Dad Podcast

What To Do When Your Child Gets Angry – Dudes To Dads Ep 75

Let’s face it, we all get angry.  For kids in particular, knowing what anger is and how to deal with it can be tremendously difficult.  Heck, for many adults it’s difficult.  In this Episode 75, we have Jason’s daughter Farrah sitting in on the conversation.

This episode is inspired by an article in Physchology Today written by Dr. Laura Markham, author of Peaceful Parents, Happy Kids:

1. Take a deep breath. Remind yourself that there is no emergency. Keeping yourself calm will help them be calm.

2. Remind yourself that tantrums are nature’s way of helping small people let off steam. They still don’t really understand how to regulate anger. They are learning. Even as adults we often don’t do it right. Empathy works really good here.

3. Remember that anger comes from our “fight, flight or freeze” response. Feels like the end of the world to them. It’s protecting themselves from hurt.

4. Set whatever limits are necessary to keep everyone safe, while acknowledging the anger and staying compassionate. “You can stomp your feet to show me how mad you are, but I won’t let you hit me.” It is not ok to hit.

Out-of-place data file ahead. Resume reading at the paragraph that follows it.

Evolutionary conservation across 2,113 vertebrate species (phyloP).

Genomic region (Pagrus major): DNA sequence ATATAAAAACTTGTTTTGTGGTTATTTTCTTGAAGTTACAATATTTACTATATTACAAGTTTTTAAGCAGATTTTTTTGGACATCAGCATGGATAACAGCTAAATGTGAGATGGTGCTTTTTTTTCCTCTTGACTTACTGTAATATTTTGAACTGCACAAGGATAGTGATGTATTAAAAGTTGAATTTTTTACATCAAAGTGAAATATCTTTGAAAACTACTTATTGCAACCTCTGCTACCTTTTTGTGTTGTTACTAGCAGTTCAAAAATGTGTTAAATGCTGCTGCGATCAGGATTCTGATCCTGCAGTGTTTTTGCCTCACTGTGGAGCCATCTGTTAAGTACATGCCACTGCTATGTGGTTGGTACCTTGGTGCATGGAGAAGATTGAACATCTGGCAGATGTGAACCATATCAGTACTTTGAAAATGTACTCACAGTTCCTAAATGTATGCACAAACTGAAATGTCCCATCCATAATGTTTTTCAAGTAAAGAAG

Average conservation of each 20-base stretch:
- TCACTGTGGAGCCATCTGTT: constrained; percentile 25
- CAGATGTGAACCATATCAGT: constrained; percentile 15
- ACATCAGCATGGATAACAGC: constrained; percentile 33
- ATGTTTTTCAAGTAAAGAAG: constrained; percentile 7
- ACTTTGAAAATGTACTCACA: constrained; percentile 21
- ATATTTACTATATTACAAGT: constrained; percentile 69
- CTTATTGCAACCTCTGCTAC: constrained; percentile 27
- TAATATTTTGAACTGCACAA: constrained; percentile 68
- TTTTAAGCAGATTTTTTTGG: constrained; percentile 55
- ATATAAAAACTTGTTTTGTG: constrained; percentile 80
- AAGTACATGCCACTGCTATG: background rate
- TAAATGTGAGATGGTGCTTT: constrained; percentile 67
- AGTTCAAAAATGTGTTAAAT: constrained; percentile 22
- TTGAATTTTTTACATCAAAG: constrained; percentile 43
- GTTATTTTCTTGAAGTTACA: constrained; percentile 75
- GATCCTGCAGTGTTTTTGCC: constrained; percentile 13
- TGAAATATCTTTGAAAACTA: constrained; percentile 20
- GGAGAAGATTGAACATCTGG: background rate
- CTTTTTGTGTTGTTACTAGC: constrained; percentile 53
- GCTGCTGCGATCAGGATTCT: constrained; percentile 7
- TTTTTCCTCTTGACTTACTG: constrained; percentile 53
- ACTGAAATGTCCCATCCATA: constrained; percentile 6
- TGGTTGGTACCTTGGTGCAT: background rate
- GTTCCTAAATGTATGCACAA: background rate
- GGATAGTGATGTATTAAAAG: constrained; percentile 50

5. Set limits on actions only, not on feelings. I’m sorry this is so hard…You’re saying I never understand you…that must feel so terrible and lonely.”

6. Keep yourself safe. “I see you are really angry, you can hit the pillow or bed, but I won’t let you hit me. You’re saying I never understand you…that must feel so terrible and lonely.”

7. Stay as close as you can. When you are ready for a hug I’m here. When they say Go away, you can respond with “I’m going to move back a step, ok?”

8. Don’t try to reason or explain. It’s not a teaching moment.

9. Don’t try to evaluate whether he’s over-reacting. Of course they are. When they have over-react, we call it a meltdown or tantrum. When adults do it, we call it stress.

10. Acknowledging her anger will help her calm down a bit. “I’m so sorry you can’t have the toy you want, Sweetie. I’m sorry this is so hard.” I know you really wanted that.

Once again, it’s all about the empathy.

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